Circular to Licensed Corporations and Associated Entities
Anti-Money Laundering / Counter-Terrorist Financing
United Nations Sanctions
In relation to Chapter 6 of the Guideline on Anti-Money Laundering and Counter-Terrorist
Financing Note 1 and further to our circular of 18 August 2017 on Combating Financing of Weapons of Mass Destruction Activities, the Securities and Futures Commission (“SFC”) would like to further elaborate its expectations on actions that should be taken by licensed corporations (“LCs”) and associated entities (“AEs”) regarding sanctions imposed by the United Nations Security Council (“UNSC”) and introduce an early alert system on new sanctions.
Expected regulatory standards
The UNSC from time to time imposes sanctions on countries, entities and individuals deemed to be engaged in activities including but not limited to terrorism, proliferation of weapons of mass destruction (“WMD”) and corruption. UNSC sanctions resolutions may also target activities, such as trade in certain commodities, which are deemed to support such activities or governments and regimes engaging in them. The UNSC also issues lists of individuals, entities, vessels, etc. that are subject to sanctions.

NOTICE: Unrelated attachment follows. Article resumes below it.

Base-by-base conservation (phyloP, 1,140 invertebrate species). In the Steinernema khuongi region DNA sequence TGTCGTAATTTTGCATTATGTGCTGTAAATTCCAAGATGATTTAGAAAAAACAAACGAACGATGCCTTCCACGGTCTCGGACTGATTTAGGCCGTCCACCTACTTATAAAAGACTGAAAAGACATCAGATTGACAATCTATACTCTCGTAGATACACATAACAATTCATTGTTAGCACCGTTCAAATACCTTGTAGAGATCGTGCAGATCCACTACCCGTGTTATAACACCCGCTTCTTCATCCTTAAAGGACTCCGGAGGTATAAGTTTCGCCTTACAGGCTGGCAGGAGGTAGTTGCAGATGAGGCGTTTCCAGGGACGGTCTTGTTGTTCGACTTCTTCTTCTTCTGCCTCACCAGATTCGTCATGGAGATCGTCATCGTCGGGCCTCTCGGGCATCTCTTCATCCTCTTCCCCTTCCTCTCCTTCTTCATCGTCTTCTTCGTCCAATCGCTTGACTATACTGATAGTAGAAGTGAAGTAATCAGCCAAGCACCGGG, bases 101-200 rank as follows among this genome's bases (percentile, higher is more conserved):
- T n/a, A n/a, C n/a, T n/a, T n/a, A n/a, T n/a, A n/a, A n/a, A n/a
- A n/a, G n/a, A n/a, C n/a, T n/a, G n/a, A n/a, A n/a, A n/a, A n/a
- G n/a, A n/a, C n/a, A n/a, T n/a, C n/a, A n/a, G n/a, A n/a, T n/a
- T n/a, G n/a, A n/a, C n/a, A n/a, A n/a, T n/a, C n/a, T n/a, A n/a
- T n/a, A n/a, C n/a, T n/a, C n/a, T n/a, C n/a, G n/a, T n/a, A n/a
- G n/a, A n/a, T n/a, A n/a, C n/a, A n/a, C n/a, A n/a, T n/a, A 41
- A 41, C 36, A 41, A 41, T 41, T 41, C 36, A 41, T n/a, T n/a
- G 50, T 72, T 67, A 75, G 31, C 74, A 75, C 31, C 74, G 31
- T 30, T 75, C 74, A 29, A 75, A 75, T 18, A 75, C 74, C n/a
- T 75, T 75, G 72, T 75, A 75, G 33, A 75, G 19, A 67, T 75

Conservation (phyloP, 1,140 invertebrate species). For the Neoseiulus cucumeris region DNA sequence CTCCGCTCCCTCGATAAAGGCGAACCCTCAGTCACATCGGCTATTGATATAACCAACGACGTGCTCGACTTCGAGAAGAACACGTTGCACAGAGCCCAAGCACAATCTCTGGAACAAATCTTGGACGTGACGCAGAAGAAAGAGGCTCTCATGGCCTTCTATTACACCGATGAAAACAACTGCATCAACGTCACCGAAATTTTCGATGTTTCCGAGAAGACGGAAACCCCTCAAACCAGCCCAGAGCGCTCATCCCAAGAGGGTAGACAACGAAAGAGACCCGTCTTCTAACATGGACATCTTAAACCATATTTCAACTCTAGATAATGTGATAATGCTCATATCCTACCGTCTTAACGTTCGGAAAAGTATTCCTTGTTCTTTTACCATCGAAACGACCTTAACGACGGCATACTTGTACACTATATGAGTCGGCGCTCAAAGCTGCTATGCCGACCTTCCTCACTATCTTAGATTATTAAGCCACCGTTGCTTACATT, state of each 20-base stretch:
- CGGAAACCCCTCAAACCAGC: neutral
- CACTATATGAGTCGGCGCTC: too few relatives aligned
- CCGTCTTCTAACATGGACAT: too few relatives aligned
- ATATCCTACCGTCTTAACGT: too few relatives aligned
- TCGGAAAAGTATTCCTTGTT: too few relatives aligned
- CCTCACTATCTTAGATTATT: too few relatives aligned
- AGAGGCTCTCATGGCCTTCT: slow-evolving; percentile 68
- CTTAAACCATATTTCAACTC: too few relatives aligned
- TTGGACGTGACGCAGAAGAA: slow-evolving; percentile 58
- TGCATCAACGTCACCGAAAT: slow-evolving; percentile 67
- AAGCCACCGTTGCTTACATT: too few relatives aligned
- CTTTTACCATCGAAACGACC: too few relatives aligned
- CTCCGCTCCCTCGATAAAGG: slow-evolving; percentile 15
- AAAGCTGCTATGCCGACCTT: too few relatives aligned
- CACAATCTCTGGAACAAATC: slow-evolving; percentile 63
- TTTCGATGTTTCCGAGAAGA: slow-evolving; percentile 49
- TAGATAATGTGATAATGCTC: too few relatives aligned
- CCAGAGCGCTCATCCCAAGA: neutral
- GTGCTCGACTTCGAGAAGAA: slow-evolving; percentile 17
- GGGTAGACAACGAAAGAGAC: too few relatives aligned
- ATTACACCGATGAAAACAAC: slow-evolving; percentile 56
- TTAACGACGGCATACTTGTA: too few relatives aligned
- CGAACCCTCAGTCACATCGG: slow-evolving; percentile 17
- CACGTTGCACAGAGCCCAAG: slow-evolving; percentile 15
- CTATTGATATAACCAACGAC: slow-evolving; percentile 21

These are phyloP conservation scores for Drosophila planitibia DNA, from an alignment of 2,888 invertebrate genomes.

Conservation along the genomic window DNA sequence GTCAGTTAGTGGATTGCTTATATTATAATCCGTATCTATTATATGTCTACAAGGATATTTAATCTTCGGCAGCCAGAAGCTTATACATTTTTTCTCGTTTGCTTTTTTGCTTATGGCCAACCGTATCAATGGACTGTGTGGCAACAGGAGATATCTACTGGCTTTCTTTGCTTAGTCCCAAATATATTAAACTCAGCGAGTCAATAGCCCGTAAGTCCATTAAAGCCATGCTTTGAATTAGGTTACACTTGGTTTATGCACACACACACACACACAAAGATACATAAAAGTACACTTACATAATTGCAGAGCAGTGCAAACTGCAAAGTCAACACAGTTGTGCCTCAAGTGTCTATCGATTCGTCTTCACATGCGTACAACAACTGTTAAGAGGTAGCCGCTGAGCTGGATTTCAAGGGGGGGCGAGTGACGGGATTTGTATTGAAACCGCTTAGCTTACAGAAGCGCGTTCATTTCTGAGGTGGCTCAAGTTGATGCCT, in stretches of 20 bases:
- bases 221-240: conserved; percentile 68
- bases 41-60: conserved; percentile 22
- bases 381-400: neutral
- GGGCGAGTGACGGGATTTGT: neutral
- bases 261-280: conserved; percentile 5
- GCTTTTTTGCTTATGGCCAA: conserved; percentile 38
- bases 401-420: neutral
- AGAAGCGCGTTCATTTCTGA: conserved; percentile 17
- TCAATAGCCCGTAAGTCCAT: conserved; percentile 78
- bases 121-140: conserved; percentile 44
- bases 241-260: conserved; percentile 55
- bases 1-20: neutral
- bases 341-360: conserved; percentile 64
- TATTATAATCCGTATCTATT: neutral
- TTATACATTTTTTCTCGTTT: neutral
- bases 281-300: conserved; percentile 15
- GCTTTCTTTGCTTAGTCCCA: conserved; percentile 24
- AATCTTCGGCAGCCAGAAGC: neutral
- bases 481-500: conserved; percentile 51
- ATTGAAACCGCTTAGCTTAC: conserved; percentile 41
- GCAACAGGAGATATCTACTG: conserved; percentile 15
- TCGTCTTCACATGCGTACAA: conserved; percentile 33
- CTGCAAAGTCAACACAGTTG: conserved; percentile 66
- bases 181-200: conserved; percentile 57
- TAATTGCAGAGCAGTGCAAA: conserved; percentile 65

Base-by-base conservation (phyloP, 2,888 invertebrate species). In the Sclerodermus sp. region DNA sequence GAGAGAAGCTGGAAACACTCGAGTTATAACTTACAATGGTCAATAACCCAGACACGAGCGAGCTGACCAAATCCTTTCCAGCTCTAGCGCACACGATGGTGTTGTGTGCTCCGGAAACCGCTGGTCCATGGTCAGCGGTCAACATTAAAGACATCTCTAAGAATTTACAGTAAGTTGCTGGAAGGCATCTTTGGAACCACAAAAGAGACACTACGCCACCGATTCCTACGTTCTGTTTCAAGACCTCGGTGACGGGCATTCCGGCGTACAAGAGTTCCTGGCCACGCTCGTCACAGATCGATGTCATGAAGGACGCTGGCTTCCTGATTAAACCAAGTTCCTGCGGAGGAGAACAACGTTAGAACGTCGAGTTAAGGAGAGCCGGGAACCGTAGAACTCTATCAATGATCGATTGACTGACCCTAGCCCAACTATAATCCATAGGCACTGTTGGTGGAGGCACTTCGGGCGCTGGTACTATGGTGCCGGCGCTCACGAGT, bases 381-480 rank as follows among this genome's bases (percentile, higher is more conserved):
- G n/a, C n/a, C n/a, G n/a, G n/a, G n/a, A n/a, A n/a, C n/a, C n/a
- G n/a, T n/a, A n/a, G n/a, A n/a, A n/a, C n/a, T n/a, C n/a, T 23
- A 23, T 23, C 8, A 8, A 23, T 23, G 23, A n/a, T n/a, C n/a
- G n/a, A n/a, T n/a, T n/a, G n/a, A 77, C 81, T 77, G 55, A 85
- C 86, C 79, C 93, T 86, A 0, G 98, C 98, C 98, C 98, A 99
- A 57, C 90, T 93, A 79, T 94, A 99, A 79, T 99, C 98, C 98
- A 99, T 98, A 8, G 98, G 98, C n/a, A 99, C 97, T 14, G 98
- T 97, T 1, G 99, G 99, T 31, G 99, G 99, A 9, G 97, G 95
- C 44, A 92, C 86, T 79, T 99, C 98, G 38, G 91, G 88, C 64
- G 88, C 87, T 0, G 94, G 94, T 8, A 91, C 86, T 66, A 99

United Nations sanctions are generally implemented in Hong Kong via regulations under the United Nations Sanctions Ordinance (Cap.537) (“UNSO”), except for UNSC Resolution 1373 relating to terrorism which is covered by the United Nations (Anti-Terrorism Measures) Ordinance (Cap.575) (“UNATMO”). A designation by a Committee of the UNSC of a person as a terrorist or terrorist associate or of property as terrorist property is effected through specification by the Chief Executive under the UNATMO. Sanctions lists are published and updated via notices in the Government Gazette pursuant to the relevant legislation. The SFC provides links to these notices in its circulars issued to LCs and AEs and requires them to screen all new designations against their client lists as soon as practicable whenever there are such updates.
In practice, there is likely to be a time gap between issuance of new or revised sanctions resolutions and/or sanctions lists, and their implementation in Hong Kong. We would remind LCs and AEs that whether or not UNSC sanctions resolutions or sanctions lists have been implemented through Hong Kong legislation, there are offences under existing anti-money laundering and counter-terrorist financing laws that are relevant. For example: